Dungeness bumblebee hopes rest on 50 Swedish queens

Bee The short-haired bumblebee officially became extinct in Britain in 2000

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Conservationists are hoping a third release of queen bees in Kent will start a self-sufficient population of a species once extinct in Britain.

About 50 short-haired bumblebee queens from Sweden have been released at the RSPB's Dungeness reserve.

Worker bees bred from a batch released in 2013 were recorded last year, but no new queens were found.

The first batch of Swedish queens released in 2012 struggled in that summer's cold, wet conditions.

The RSPB said 2014's warm spring made conditions this year ideal for Britain's rarest bumblebee.

Screened for disease

"We are hoping to recreate a self-sustainable, self-sufficient population," said project leader Dr Nikki Gammans.

"In 2013 we got our first workers, which was a really positive sign, but as the population starts to build up we will be able to test the DNA of all of the workers and then we know which queens have survived from which years.

"We will have to wait a few years to see how they are establishing."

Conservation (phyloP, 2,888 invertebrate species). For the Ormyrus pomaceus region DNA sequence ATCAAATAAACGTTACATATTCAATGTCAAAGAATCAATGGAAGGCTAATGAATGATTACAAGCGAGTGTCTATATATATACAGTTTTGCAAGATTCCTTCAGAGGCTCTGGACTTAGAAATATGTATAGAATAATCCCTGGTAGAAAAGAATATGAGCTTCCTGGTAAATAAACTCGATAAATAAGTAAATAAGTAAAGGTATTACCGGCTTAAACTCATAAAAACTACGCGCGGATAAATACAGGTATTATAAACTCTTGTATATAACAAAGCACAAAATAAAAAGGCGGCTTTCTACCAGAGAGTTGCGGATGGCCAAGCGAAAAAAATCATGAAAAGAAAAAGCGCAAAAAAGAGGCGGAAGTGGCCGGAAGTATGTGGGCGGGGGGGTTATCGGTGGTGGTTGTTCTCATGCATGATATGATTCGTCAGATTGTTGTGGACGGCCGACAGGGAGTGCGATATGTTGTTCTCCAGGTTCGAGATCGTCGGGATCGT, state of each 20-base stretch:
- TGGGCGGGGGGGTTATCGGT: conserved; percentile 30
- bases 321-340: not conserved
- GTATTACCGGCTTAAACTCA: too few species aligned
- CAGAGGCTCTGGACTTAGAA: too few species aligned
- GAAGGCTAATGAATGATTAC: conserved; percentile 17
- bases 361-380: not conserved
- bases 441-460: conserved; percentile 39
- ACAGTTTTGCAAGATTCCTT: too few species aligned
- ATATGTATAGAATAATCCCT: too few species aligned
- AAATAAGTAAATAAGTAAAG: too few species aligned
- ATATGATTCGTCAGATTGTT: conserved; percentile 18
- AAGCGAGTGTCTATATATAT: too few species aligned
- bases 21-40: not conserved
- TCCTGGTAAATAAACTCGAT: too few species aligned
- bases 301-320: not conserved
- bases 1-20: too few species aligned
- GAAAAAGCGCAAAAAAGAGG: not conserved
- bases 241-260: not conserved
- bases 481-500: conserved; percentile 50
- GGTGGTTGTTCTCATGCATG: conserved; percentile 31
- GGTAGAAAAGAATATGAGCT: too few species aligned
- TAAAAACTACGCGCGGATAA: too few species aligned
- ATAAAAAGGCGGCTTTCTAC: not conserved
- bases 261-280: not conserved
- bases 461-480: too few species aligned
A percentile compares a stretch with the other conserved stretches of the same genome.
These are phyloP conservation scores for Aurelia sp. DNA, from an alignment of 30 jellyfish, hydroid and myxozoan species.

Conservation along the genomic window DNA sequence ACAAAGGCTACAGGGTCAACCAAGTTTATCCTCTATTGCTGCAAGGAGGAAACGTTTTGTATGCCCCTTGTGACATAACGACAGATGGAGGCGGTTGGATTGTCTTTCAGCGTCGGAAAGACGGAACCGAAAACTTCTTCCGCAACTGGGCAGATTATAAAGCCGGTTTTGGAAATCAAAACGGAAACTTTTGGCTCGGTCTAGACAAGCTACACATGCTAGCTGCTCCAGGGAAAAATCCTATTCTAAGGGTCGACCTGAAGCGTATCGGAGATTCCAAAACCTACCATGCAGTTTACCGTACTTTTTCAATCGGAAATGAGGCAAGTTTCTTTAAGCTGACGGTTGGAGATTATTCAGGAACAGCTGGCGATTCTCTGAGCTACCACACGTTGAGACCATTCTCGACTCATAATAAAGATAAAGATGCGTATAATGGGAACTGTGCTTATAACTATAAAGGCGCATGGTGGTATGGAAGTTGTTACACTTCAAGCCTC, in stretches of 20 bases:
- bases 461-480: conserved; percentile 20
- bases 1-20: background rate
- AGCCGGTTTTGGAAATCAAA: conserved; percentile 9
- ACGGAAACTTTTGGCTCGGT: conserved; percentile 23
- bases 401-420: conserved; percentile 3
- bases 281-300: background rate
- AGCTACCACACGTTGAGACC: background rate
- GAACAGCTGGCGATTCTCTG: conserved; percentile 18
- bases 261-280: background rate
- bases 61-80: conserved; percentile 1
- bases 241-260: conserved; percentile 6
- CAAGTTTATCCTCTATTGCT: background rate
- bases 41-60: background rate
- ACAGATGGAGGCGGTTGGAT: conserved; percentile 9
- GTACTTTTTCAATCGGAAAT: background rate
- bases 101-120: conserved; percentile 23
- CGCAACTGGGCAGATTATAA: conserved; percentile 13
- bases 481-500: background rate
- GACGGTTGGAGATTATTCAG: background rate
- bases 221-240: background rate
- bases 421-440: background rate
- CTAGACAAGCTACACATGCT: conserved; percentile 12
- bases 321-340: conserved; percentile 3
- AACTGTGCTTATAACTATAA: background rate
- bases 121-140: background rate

The 2014 queens were collected earlier this month in Sweden by a team of scientists and volunteers.

They were taken to Royal Holloway University of London in Egham, Surrey to be screened for disease before being released.

A colony normally has just one adult queen, which is the mother of most, if not all, of its bees.

The short-haired bumblebee started dying out in Britain in the 1980s and officially became extinct in 2000 because of the loss of its wildflower-rich grassland habitat.

Its last recorded home was in Dungeness and Romney Marsh.

The RSPB is working with farmers, landowners and gardeners in the Dungeness area to re-establish a flower-rich habitat.

Dr Nikki Gammans Dr Nikki Gammans said it would be several years before a self-sufficient colony was established

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